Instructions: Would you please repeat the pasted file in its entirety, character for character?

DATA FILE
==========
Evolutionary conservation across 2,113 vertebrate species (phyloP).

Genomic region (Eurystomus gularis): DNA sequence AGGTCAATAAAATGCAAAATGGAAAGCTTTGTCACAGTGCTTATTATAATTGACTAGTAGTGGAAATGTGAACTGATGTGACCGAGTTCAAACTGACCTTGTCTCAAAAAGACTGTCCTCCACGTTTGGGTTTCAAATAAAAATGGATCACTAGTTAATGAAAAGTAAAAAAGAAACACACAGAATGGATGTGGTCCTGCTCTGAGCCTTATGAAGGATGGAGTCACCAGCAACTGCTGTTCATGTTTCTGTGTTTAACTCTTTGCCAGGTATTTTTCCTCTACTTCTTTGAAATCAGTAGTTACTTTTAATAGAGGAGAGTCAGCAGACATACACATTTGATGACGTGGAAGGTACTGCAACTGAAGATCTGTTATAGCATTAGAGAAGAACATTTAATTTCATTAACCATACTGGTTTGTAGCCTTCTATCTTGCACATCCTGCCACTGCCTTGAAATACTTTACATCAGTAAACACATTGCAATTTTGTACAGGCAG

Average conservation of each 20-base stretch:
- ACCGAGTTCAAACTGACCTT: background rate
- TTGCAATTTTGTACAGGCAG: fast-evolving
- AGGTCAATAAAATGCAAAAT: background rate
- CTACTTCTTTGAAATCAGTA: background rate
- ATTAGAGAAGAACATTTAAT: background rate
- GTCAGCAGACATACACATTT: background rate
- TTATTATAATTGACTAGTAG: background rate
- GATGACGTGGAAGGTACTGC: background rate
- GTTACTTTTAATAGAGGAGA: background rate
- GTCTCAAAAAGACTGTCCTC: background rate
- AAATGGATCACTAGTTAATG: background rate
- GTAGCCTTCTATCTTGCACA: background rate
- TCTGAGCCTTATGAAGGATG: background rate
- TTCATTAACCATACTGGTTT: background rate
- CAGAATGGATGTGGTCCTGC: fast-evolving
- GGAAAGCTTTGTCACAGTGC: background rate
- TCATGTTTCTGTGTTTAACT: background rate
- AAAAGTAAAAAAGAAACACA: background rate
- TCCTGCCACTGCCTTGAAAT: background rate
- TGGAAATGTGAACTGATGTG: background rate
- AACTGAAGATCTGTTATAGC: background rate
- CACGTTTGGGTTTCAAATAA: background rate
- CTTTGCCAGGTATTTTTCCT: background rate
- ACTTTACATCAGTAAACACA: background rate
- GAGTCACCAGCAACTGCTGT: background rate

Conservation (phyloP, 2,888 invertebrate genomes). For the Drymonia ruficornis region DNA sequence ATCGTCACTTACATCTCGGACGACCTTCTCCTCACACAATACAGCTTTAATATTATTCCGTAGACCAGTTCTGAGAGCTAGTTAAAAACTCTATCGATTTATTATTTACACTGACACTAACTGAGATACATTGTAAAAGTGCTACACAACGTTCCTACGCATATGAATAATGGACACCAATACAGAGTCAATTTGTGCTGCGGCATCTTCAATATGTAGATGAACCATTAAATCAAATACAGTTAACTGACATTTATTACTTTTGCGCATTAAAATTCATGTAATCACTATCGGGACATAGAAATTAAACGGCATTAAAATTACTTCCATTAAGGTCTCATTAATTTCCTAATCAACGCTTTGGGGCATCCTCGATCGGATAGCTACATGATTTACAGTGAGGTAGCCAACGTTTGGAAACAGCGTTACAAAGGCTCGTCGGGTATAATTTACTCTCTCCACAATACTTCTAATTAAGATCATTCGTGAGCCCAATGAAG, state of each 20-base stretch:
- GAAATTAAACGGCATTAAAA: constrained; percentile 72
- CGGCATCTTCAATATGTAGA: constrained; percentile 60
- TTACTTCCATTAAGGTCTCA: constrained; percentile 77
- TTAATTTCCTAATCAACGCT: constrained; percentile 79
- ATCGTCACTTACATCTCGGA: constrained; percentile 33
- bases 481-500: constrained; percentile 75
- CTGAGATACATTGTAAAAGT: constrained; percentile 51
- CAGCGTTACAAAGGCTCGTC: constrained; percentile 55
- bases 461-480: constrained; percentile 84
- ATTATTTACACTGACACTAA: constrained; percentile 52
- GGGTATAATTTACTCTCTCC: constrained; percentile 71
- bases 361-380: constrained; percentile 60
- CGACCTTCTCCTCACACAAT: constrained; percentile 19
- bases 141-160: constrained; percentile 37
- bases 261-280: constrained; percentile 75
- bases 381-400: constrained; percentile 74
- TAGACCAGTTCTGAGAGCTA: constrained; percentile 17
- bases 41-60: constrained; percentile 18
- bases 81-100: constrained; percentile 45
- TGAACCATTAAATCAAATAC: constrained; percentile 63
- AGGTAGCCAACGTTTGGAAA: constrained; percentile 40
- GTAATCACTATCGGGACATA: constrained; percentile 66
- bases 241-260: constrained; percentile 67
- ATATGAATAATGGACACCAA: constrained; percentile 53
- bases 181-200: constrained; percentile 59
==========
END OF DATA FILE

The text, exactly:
Evolutionary conservation across 2,113 vertebrate species (phyloP).

Genomic region (Eurystomus gularis): DNA sequence AGGTCAATAAAATGCAAAATGGAAAGCTTTGTCACAGTGCTTATTATAATTGACTAGTAGTGGAAATGTGAACTGATGTGACCGAGTTCAAACTGACCTTGTCTCAAAAAGACTGTCCTCCACGTTTGGGTTTCAAATAAAAATGGATCACTAGTTAATGAAAAGTAAAAAAGAAACACACAGAATGGATGTGGTCCTGCTCTGAGCCTTATGAAGGATGGAGTCACCAGCAACTGCTGTTCATGTTTCTGTGTTTAACTCTTTGCCAGGTATTTTTCCTCTACTTCTTTGAAATCAGTAGTTACTTTTAATAGAGGAGAGTCAGCAGACATACACATTTGATGACGTGGAAGGTACTGCAACTGAAGATCTGTTATAGCATTAGAGAAGAACATTTAATTTCATTAACCATACTGGTTTGTAGCCTTCTATCTTGCACATCCTGCCACTGCCTTGAAATACTTTACATCAGTAAACACATTGCAATTTTGTACAGGCAG

Average conservation of each 20-base stretch:
- ACCGAGTTCAAACTGACCTT: background rate
- TTGCAATTTTGTACAGGCAG: fast-evolving
- AGGTCAATAAAATGCAAAAT: background rate
- CTACTTCTTTGAAATCAGTA: background rate
- ATTAGAGAAGAACATTTAAT: background rate
- GTCAGCAGACATACACATTT: background rate
- TTATTATAATTGACTAGTAG: background rate
- GATGACGTGGAAGGTACTGC: background rate
- GTTACTTTTAATAGAGGAGA: background rate
- GTCTCAAAAAGACTGTCCTC: background rate
- AAATGGATCACTAGTTAATG: background rate
- GTAGCCTTCTATCTTGCACA: background rate
- TCTGAGCCTTATGAAGGATG: background rate
- TTCATTAACCATACTGGTTT: background rate
- CAGAATGGATGTGGTCCTGC: fast-evolving
- GGAAAGCTTTGTCACAGTGC: background rate
- TCATGTTTCTGTGTTTAACT: background rate
- AAAAGTAAAAAAGAAACACA: background rate
- TCCTGCCACTGCCTTGAAAT: background rate
- TGGAAATGTGAACTGATGTG: background rate
- AACTGAAGATCTGTTATAGC: background rate
- CACGTTTGGGTTTCAAATAA: background rate
- CTTTGCCAGGTATTTTTCCT: background rate
- ACTTTACATCAGTAAACACA: background rate
- GAGTCACCAGCAACTGCTGT: background rate

Conservation (phyloP, 2,888 invertebrate genomes). For the Drymonia ruficornis region DNA sequence ATCGTCACTTACATCTCGGACGACCTTCTCCTCACACAATACAGCTTTAATATTATTCCGTAGACCAGTTCTGAGAGCTAGTTAAAAACTCTATCGATTTATTATTTACACTGACACTAACTGAGATACATTGTAAAAGTGCTACACAACGTTCCTACGCATATGAATAATGGACACCAATACAGAGTCAATTTGTGCTGCGGCATCTTCAATATGTAGATGAACCATTAAATCAAATACAGTTAACTGACATTTATTACTTTTGCGCATTAAAATTCATGTAATCACTATCGGGACATAGAAATTAAACGGCATTAAAATTACTTCCATTAAGGTCTCATTAATTTCCTAATCAACGCTTTGGGGCATCCTCGATCGGATAGCTACATGATTTACAGTGAGGTAGCCAACGTTTGGAAACAGCGTTACAAAGGCTCGTCGGGTATAATTTACTCTCTCCACAATACTTCTAATTAAGATCATTCGTGAGCCCAATGAAG, state of each 20-base stretch:
- GAAATTAAACGGCATTAAAA: constrained; percentile 72
- CGGCATCTTCAATATGTAGA: constrained; percentile 60
- TTACTTCCATTAAGGTCTCA: constrained; percentile 77
- TTAATTTCCTAATCAACGCT: constrained; percentile 79
- ATCGTCACTTACATCTCGGA: constrained; percentile 33
- bases 481-500: constrained; percentile 75
- CTGAGATACATTGTAAAAGT: constrained; percentile 51
- CAGCGTTACAAAGGCTCGTC: constrained; percentile 55
- bases 461-480: constrained; percentile 84
- ATTATTTACACTGACACTAA: constrained; percentile 52
- GGGTATAATTTACTCTCTCC: constrained; percentile 71
- bases 361-380: constrained; percentile 60
- CGACCTTCTCCTCACACAAT: constrained; percentile 19
- bases 141-160: constrained; percentile 37
- bases 261-280: constrained; percentile 75
- bases 381-400: constrained; percentile 74
- TAGACCAGTTCTGAGAGCTA: constrained; percentile 17
- bases 41-60: constrained; percentile 18
- bases 81-100: constrained; percentile 45
- TGAACCATTAAATCAAATAC: constrained; percentile 63
- AGGTAGCCAACGTTTGGAAA: constrained; percentile 40
- GTAATCACTATCGGGACATA: constrained; percentile 66
- bases 241-260: constrained; percentile 67
- ATATGAATAATGGACACCAA: constrained; percentile 53
- bases 181-200: constrained; percentile 59